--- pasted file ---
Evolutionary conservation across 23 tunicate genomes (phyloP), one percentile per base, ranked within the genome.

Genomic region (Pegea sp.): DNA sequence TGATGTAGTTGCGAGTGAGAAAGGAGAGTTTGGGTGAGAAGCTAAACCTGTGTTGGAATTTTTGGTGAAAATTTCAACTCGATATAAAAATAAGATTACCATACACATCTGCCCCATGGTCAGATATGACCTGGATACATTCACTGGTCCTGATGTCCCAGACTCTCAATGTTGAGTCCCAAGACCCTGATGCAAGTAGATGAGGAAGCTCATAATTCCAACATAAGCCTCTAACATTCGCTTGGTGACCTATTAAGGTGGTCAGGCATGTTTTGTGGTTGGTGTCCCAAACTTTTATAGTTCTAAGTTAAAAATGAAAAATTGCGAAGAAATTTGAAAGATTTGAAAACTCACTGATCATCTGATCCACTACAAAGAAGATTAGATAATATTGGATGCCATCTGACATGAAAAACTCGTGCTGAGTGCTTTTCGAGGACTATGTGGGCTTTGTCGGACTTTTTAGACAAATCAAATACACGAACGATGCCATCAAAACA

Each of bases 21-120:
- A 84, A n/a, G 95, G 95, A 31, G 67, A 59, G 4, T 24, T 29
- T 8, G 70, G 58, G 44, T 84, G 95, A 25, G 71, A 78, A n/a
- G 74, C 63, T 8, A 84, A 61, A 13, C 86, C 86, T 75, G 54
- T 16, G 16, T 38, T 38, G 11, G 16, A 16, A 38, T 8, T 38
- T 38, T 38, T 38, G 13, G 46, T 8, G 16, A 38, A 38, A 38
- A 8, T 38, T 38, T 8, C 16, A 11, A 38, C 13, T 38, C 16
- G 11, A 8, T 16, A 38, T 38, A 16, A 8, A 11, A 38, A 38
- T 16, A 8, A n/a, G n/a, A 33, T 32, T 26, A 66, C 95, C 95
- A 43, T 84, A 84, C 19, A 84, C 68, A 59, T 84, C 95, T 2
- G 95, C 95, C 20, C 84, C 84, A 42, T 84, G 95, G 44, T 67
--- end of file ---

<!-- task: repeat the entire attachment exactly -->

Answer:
Evolutionary conservation across 23 tunicate genomes (phyloP), one percentile per base, ranked within the genome.

Genomic region (Pegea sp.): DNA sequence TGATGTAGTTGCGAGTGAGAAAGGAGAGTTTGGGTGAGAAGCTAAACCTGTGTTGGAATTTTTGGTGAAAATTTCAACTCGATATAAAAATAAGATTACCATACACATCTGCCCCATGGTCAGATATGACCTGGATACATTCACTGGTCCTGATGTCCCAGACTCTCAATGTTGAGTCCCAAGACCCTGATGCAAGTAGATGAGGAAGCTCATAATTCCAACATAAGCCTCTAACATTCGCTTGGTGACCTATTAAGGTGGTCAGGCATGTTTTGTGGTTGGTGTCCCAAACTTTTATAGTTCTAAGTTAAAAATGAAAAATTGCGAAGAAATTTGAAAGATTTGAAAACTCACTGATCATCTGATCCACTACAAAGAAGATTAGATAATATTGGATGCCATCTGACATGAAAAACTCGTGCTGAGTGCTTTTCGAGGACTATGTGGGCTTTGTCGGACTTTTTAGACAAATCAAATACACGAACGATGCCATCAAAACA

Each of bases 21-120:
- A 84, A n/a, G 95, G 95, A 31, G 67, A 59, G 4, T 24, T 29
- T 8, G 70, G 58, G 44, T 84, G 95, A 25, G 71, A 78, A n/a
- G 74, C 63, T 8, A 84, A 61, A 13, C 86, C 86, T 75, G 54
- T 16, G 16, T 38, T 38, G 11, G 16, A 16, A 38, T 8, T 38
- T 38, T 38, T 38, G 13, G 46, T 8, G 16, A 38, A 38, A 38
- A 8, T 38, T 38, T 8, C 16, A 11, A 38, C 13, T 38, C 16
- G 11, A 8, T 16, A 38, T 38, A 16, A 8, A 11, A 38, A 38
- T 16, A 8, A n/a, G n/a, A 33, T 32, T 26, A 66, C 95, C 95
- A 43, T 84, A 84, C 19, A 84, C 68, A 59, T 84, C 95, T 2
- G 95, C 95, C 20, C 84, C 84, A 42, T 84, G 95, G 44, T 67